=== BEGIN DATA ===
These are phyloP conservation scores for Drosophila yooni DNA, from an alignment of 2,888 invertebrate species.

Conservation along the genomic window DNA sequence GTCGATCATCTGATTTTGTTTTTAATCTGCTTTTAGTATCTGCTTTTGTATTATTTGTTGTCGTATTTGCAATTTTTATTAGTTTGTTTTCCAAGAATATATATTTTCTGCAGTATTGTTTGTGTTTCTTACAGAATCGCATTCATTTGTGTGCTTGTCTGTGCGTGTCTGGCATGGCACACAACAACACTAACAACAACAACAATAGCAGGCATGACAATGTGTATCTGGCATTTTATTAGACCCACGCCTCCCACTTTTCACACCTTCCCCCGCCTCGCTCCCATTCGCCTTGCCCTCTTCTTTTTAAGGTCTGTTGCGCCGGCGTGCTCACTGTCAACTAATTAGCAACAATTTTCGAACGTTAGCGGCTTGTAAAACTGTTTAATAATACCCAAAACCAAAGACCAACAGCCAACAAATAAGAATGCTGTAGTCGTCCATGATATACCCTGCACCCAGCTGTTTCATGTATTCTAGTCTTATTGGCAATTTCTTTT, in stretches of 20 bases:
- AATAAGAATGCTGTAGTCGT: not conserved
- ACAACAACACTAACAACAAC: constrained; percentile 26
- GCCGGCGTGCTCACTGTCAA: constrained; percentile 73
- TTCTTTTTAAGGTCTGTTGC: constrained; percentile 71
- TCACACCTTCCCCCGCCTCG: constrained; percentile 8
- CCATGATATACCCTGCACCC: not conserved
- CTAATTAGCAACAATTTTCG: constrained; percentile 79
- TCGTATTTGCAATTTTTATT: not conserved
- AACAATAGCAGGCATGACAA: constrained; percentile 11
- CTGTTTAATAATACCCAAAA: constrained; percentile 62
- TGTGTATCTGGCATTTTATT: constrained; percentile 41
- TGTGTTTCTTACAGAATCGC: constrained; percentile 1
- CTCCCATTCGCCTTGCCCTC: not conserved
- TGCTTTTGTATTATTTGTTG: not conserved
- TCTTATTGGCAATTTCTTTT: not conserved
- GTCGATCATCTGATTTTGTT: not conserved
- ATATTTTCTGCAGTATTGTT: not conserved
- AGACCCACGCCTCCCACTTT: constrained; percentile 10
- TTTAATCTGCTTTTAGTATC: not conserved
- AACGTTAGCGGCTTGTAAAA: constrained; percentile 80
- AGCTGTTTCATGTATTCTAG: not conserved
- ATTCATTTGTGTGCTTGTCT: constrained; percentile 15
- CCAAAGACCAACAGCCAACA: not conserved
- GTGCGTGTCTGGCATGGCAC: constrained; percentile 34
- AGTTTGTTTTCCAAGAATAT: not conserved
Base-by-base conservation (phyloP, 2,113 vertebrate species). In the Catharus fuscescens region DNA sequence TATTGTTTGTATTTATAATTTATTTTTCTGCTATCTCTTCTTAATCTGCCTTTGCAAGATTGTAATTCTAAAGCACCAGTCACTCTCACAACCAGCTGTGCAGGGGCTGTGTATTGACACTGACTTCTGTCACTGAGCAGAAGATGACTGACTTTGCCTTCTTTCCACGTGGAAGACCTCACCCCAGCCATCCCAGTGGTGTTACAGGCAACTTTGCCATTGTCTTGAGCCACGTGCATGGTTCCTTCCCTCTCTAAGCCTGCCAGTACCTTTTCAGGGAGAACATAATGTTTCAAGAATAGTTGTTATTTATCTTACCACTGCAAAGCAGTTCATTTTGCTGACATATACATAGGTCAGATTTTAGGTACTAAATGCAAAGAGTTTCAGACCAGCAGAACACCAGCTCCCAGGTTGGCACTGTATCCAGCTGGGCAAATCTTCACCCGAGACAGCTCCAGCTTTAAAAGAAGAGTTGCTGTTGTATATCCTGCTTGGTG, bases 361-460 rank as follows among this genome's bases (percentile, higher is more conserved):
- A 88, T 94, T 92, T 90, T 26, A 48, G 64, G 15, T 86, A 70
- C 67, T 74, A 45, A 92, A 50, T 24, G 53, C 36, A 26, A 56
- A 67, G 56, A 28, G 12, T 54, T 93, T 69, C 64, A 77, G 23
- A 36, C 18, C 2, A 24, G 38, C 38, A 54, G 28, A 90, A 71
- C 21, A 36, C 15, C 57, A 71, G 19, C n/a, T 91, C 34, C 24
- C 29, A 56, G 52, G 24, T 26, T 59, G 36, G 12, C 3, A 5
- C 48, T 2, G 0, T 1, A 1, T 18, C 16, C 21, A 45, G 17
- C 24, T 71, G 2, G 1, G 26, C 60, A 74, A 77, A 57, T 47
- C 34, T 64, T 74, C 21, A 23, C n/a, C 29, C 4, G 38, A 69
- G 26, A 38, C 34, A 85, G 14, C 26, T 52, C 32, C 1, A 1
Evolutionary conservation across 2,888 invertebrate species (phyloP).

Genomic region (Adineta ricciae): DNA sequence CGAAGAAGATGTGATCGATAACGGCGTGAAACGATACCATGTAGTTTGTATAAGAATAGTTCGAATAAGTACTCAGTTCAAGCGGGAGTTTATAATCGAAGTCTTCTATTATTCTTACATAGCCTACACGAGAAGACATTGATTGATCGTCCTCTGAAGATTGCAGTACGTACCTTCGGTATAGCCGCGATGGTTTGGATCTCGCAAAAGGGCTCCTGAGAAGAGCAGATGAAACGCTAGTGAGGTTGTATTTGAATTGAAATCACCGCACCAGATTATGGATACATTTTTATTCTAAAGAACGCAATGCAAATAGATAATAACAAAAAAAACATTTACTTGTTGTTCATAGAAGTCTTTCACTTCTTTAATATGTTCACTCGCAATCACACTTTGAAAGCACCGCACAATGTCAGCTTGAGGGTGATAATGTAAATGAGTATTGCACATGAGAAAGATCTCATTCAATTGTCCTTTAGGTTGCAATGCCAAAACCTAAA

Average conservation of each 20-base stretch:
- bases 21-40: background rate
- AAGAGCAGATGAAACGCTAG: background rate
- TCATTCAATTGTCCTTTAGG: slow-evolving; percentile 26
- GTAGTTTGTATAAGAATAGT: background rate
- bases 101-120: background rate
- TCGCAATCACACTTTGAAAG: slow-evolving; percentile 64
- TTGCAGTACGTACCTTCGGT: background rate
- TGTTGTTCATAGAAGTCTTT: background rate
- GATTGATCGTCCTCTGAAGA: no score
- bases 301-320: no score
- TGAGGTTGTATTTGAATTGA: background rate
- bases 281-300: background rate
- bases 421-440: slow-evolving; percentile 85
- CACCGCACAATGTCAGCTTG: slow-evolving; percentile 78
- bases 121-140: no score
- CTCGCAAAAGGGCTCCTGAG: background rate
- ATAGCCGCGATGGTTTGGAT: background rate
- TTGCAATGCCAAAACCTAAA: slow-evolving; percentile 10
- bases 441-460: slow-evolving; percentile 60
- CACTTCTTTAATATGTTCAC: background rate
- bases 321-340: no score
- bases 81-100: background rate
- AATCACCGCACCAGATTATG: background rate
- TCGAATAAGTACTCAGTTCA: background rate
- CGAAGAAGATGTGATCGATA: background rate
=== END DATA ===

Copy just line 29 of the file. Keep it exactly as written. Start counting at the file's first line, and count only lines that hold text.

- A 88, T 94, T 92, T 90, T 26, A 48, G 64, G 15, T 86, A 70